Filing 15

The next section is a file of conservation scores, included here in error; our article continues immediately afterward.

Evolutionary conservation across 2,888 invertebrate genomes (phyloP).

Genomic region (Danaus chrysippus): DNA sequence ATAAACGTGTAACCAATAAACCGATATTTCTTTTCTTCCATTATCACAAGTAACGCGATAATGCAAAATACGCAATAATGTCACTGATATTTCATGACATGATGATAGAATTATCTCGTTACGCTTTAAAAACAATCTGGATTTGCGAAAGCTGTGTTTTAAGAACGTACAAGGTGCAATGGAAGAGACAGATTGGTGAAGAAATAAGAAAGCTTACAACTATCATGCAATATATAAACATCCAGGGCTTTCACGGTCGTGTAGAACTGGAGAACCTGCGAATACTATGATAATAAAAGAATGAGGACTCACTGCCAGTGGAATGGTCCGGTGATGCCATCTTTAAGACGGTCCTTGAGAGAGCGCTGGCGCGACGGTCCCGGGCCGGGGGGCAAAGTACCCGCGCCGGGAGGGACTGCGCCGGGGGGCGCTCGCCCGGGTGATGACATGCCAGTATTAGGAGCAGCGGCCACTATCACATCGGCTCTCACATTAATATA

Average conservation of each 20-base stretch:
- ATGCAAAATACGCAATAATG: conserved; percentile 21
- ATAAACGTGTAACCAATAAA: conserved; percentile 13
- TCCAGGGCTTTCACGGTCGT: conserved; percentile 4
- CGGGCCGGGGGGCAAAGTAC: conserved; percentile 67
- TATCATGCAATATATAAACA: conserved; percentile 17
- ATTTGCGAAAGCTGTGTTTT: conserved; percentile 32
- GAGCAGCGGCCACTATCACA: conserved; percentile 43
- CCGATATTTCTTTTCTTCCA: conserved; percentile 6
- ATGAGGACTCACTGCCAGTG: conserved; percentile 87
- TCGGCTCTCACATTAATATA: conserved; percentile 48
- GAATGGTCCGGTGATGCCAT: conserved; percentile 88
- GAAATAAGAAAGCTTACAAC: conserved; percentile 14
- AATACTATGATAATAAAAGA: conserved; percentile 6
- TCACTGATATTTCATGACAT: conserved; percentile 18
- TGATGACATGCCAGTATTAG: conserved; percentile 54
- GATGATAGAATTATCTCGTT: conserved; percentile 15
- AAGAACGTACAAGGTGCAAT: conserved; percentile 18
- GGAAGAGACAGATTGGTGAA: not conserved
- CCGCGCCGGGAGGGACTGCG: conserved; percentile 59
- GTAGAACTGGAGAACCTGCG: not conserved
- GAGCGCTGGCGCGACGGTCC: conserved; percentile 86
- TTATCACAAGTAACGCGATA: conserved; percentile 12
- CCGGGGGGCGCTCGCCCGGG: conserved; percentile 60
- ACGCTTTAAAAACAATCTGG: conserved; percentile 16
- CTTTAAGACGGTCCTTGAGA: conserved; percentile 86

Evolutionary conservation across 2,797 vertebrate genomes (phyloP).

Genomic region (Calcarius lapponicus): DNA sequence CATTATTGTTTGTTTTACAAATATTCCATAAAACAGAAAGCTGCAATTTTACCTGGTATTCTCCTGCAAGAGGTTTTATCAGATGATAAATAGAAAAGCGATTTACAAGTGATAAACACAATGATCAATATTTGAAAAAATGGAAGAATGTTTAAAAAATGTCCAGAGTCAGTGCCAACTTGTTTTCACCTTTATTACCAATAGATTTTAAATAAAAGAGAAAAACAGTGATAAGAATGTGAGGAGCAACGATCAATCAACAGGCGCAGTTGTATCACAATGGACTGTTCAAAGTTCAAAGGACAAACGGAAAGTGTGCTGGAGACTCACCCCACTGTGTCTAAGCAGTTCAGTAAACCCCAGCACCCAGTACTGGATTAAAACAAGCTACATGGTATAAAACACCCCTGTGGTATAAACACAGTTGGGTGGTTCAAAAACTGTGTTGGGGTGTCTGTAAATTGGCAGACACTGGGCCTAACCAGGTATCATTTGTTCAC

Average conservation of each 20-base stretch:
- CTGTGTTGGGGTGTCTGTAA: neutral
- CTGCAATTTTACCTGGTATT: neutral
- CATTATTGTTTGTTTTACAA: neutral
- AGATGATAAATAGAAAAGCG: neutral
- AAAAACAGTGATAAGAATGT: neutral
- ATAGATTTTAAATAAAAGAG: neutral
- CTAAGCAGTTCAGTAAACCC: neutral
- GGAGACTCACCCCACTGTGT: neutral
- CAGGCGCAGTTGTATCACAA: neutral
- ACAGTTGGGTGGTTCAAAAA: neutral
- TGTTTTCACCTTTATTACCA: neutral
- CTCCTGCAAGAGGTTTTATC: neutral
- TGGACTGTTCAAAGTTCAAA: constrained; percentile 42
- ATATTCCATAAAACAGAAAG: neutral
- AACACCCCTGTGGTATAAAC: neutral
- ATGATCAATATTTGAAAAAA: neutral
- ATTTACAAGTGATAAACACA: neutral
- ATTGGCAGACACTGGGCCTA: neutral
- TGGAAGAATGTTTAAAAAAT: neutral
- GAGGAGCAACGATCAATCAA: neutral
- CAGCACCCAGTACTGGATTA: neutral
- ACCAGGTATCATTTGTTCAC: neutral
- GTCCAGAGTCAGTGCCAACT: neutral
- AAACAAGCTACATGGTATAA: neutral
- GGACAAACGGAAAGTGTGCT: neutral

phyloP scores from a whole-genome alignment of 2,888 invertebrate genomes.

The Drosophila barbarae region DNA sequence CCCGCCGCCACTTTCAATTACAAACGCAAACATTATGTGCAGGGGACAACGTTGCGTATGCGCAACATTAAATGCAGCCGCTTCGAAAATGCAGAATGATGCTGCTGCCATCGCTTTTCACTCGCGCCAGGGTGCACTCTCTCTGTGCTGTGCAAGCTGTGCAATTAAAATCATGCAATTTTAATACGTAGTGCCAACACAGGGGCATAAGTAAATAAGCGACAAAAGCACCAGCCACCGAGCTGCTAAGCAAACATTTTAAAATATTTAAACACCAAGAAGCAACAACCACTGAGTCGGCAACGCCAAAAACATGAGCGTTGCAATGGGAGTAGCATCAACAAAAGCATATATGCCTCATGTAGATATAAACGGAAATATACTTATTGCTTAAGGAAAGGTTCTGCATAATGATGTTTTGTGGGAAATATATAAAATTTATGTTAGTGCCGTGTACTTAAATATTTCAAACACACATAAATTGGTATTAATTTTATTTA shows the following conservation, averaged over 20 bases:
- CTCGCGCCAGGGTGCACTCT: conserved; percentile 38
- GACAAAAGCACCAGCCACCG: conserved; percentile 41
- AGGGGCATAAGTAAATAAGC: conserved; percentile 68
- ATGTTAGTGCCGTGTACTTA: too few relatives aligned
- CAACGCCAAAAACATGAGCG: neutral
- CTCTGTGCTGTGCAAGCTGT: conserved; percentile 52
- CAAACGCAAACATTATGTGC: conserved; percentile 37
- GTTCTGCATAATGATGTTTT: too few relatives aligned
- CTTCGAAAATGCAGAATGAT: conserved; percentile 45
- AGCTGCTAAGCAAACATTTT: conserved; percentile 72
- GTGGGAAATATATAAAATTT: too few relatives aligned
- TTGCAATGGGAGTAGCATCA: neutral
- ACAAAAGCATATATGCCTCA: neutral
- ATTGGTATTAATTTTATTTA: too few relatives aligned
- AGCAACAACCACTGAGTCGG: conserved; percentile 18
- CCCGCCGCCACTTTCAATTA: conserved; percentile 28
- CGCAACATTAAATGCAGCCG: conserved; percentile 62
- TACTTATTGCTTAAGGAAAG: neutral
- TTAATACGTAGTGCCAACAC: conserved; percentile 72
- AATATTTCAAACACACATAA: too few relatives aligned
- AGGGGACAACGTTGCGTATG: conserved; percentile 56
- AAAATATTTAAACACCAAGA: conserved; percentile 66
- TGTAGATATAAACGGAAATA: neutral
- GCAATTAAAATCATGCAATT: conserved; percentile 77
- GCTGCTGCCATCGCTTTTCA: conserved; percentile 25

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IN THE UNITED STATES DISTRICT COURT FOR THE EASTERN DISTRICT OF PENNSYLVANIA : : : : : : : : : GERALD D. DUNLAP, JR., et al., Plaintiffs, v. CALIBER HOME LOANS, INC., Defendant. Jones, II CIVIL ACTION NO. 16-5679 J. August 10, 2017 MEMORANDUM After receiving a home mortgage loan from Defendant’s predecessor in interest, Plaintiffs successfully petitioned the Bankruptcy Court of the Eastern District of Pennsylvania for Chapter 13 Bankruptcy and a discharge of the debt owed to Defendant. For months after the Chapter 13 discharge of Plaintiffs’ debt, Defendant made repeated attempts to collect the amount previously owed on Plaintiffs’ mortgage. As a result thereof, Plaintiffs initiated the present action alleging violations of § 1692e(2)(A) and § 1692f of the Fair Debt Collection Practices Act and § 524 of the United States Bankruptcy Code. Defendant filed a timely Motion to Dismiss Plaintiffs’ Complaint, which the Court considers herein. For the reasons that follow, this Court will GRANT in part and DENY in part Defendant’s Motion to Dismiss. BACKGROUND The following facts are presented in the light most favorable to Plaintiffs. Plaintiffs, Gerald and Nancy Dunlap, secured a home mortgage loan from Defendant’s predecessor in interest, Wells Fargo. (Compl., ¶ 5.) Thereafter, Plaintiffs filed for Chapter 13 Bankruptcy in the Eastern District of Pennsylvania, seeking discharge of the outstanding mortgage. (Compl., ¶ 6.) 1 At some point during the bankruptcy proceedings, Plaintiffs’ mortgage was transferred to Defendant, Caliber Home Loans, Inc. (Compl., ¶ 9.) Before granting discharge, the Bankruptcy Court required Plaintiffs to make payments toward their mortgage arrears as a condition of their Chapter 13 bankruptcy plan. (Compl., ¶ 7.) After completing all payments in accordance with the bankruptcy plan, Plaintiffs obtained a discharge from their remaining obligation under the mortgage loan. (Compl., ¶ 10.) Pursuant to 11 U.S.C. §524(a)(2), accompanying Plaintiffs’ bankruptcy discharge was a court issued injunction prohibiting the commencement of any action to collect Plaintiffs’ discharged debt. Following the discharge and the accompanying injunction, Defendant began contacting Plaintiffs to collect a “past due amount.” (Compl., ¶ 11.) Plaintiffs made repeated attempts to explain to Defendant that Plaintiffs fulfilled the requirements of their Chapter 13 plan and that, as a result, there should be no payments remaining on the account. (Compl., ¶¶ 12-13, 15-18.) The calls from Defendant persisted nevertheless, culminating in a threat by Defendant that if the outstanding balance was not paid, Plaintiffs risked losing their home. (Compl., ¶¶ 15, 17, 19-23, 25.) In Count I, Plaintiffs allege that Defendant, as a debt collector, falsely represented the amount owed on Plaintiffs’ account, and used unfair and unconscionable means to collect said amount, in violation of the Fair Debt Collection Practices Act. (Compl., ¶¶ 27-31.) In Count II, Plaintiffs allege that Defendant willfully violated the terms of the Bankruptcy Court’s discharge injunction in violation of § 524 of the Bankruptcy Code. (Compl., ¶ 33.) Defendant timely filed the instant Motion to dismiss Plaintiffs’ claims. Presently before the Court are Defendant’s Motion and Plaintiffs’ Response thereto. 2 STANDARD OF REVIEW In deciding a motion to dismiss pursuant to Rule 12(b)(6), courts must “accept all factual allegations as true, construe the complaint in the light most favorable to the plaintiff, and determine whether, under any reasonable reading of the complaint, the plaintiff may be entitled to relief.” Phillips v. Cnty. of Allegheny, 515 F.3d 224, 233 (3d Cir. 2008) (internal quotation marks omitted). After the Supreme Court’s decision in Bell Atlantic Corp. v. Twombly, 550 U.S. 544, 555 (2007), “[t]hreadbare recitals of the elements of a cause of action, supported by mere conclusory statements, do not suffice.” Ashcroft v. Iqbal, 556 U.S. 662, 678 (2009). “A claim has facial plausibility when the plaintiff pleads factual content that allows the court to draw the reasonable inference that the defendant is liable for the misconduct alleged.” Id. at 678 (citing Twombly, 550 U.S. at 556). This standard, which applies to all civil cases, “asks for more than a sheer possibility that a defendant has acted unlawfully.” Id. at 678; accord Fowler v. UPMC Shadyside, 578 F.3d 203, 210 (3d Cir. 2009) (“[A]ll civil complaints must contain more than an unadorned, the-defendant-unlawfully-harmed-me accusation.”) (internal quotation marks omitted). DISCUSSION Defendant seeks dismissal of Plaintiffs’ Complaint on two grounds. First, Defendant argues that Count II should be dismissed because § 524 of the Bankruptcy Code does not allow for a private right of action in district court. (Def.’s Mot., 3-4.) Second, Defendant argues that Count I should be dismissed because the Plaintiffs’ Fair Debt Collection Practices Act (“FDCPA”) claim is precluded by the Bankruptcy Code’s provisions addressing conduct that violates a discharge injunction. (Def.’s Mot., 4-7.) This Court addresses each issue in turn. 3 I. Count II: Willful Violation of Discharge Injunction In Count II of the Complaint, Plaintiffs claim that Defendant’s actions constitute a willful violation of the injunction that accompanied Plaintiffs’ Chapter 13 bankruptcy. (Compl., ¶¶ 3335.) A discharge issued by a Bankruptcy court “operates as an injunction against the commencement or continuation of an action, the employment of process, or an act, to collect, recover or offset any such debt as a personal liability of the debtor.” 11 U.S.C. § 524(a)(2). Plaintiffs’ claim is dismissed as a matter of law because it is well established that there is no private right of action available under §524. See In re Joubert, 411 F.3d 452, 456 (3d Cir. 2005) (citing holdings of other circuits that there is no private right of action for a violation of § 524). The proper means of challenging a creditor’s violation of a court issued discharge injunction is through contempt proceedings in the issuing Bankruptcy Court. See Beck v. Gold Key Lease, Inc., 283 B.R. 163, 166 (Bankr. E.D. Pa. 2002) (declining to exercise jurisdiction over claims related to conduct that violated discharge injunctions of other courts and noting that “[a]s a general principle of law, only the court which issues an injunction has the authority to enforce it.”); see also, Cox v. Zale Delaware, Inc., 239 F.3d 910, 916 (7th Cir. 2001) (“The court that issued the discharge order is in a better position to adjudicate the alleged violation, assess its gravity, and on the basis of that assessment formulate a proper remedy”). Because private suit is not the proper means, and this Court is not the proper forum, to advance the instant claim, this Court must grant Defendant’s Motion as it relates to Count II of the Complaint. In the Response in opposition to Defendant’s Motion, Plaintiffs express a willingness to dismiss Count II without prejudice, to “permit focus on [their] FDCPA claim.” (Pl.’s Resp., 1.) But, as established above, the deficiencies of this claim could not be remedied by further amendment. Count II of Plaintiffs Complaint is therefore dismissed with prejudice. 4 II. Count I: Violation of the Fair Debt Collection Practices Act In Count I of the Complaint, Plaintiffs allege that Defendant’s conduct in the aftermath of Plaintiffs’ Chapter 13 discharge violated § 1692e(2)(A) and § 1692f of the Fair Debt Collection Practices Act, 15 U.S.C. § 1692. (Compl., ¶¶ 30-31.) Defendant seeks dismissal of Count I on the grounds that Plaintiffs’ FDCPA claim constitutes a re-imagination of Plaintiffs’ claim for willful violation of the Bankruptcy Court’s discharge injunction. (Def.’s Mot., 4-7.) As the Bankruptcy Code clearly limits actions based on conduct that violates a discharge injunction to contempt proceedings before the issuing Bankruptcy Court, Defendant argues that Plaintiffs cannot be permitted to use the FDCPA as a “back door” means of bringing a private action before this Court. (Def.’s Mot., 5.) Defendant’s argument presents an issue for which there is no binding precedent in the Third Circuit, but for the reasons that follow, this Court finds that existing Third Circuit precedent militates against a categorical finding of preclusion in the instant case. In Simon v. FIA Card Servs., the Third Circuit addressed the issue of preclusion between the FDCPA and the Bankruptcy Code in the context of pending bankruptcy proceedings, holding that when the “FDCPA claims arise from communications a debt collector sends a bankruptcy debtor in a pending bankruptcy proceeding, and the communications are alleged to violate the Bankruptcy Code or Rules, there is no categorical preclusion of the FDCPA claims.” 732 F.3d 259, 274 (3d Cir. 2013). In Simon, the Third Circuit never addressed the relationship between the Bankruptcy Code and the FDCPA in the post-discharge context, but the reasoning underlying the Simon court’s holding is instructive here. The Simon court expressly noted that preclusion or “repeal…is a rare bird” and a finding of preclusion requires either an “‘irreconcilable conflict between the statutes or a clearly 5 expressed legislative decision that one replace the other.’” Simon, 732 F.3d at 273 (quoting Randolph v. IMBS, Inc., 368 F.3d 726, 730 (7th Cir. 2004)). Neither condition is present here. Defendant does not advance, and this Court could not identify, any express legislative decision reflecting an intention to have one statute repeal or preclude the other. And as it relates to the provisions at issue in the instant case, this Court finds no irreconcilable conflicts between the Bankruptcy Code and the FDCPA. The statutes require different showings of scienter to establish liability, and allow for different remedies, but the enforcement of both statutes in this case is not only possible, it is simple. That the two statutes sanction the same conduct is not, itself, a sufficient basis for a finding of preclusion. Id. at 274 (citing Conn. Nat’l Bank v. Germain, 503 U.S. 249, 253 (1992) (“Redundancies across statutes are not unusual events in drafting, and so long as there is no positive repugnancy between two laws, a court must give effect to both.”)). “When two statutes are capable of coexistence, it is the duty of the courts, absent a clearly expressed congressional intention to the contrary, to regard each as effective.” Simon, 732 F.3d at 274. (quoting J.E.M. Ag Supply, Inc. v. Pioneer Hi-Bred Intern., Inc., 534 U.S. 124, 143144(2001)). At this early stage, this Court is unwilling to find that, as a matter of law, Plaintiffs’ FDCPA claim is the “rare bird” that prompts a finding of preclusion. Defendant’s Motion to Dismiss is denied as it relates to Count I of the Complaint. 6 CONCLUSION For the foregoing reasons, this Court GRANTS Defendant’s Motion as it relates to Count II of the Complaint, and DENIES Defendant’s Motion as it relates to Count I. A corresponding Order follows. BY THE COURT: /s/ C. Darnell Jones, II C. DARNELL JONES, II 7 J.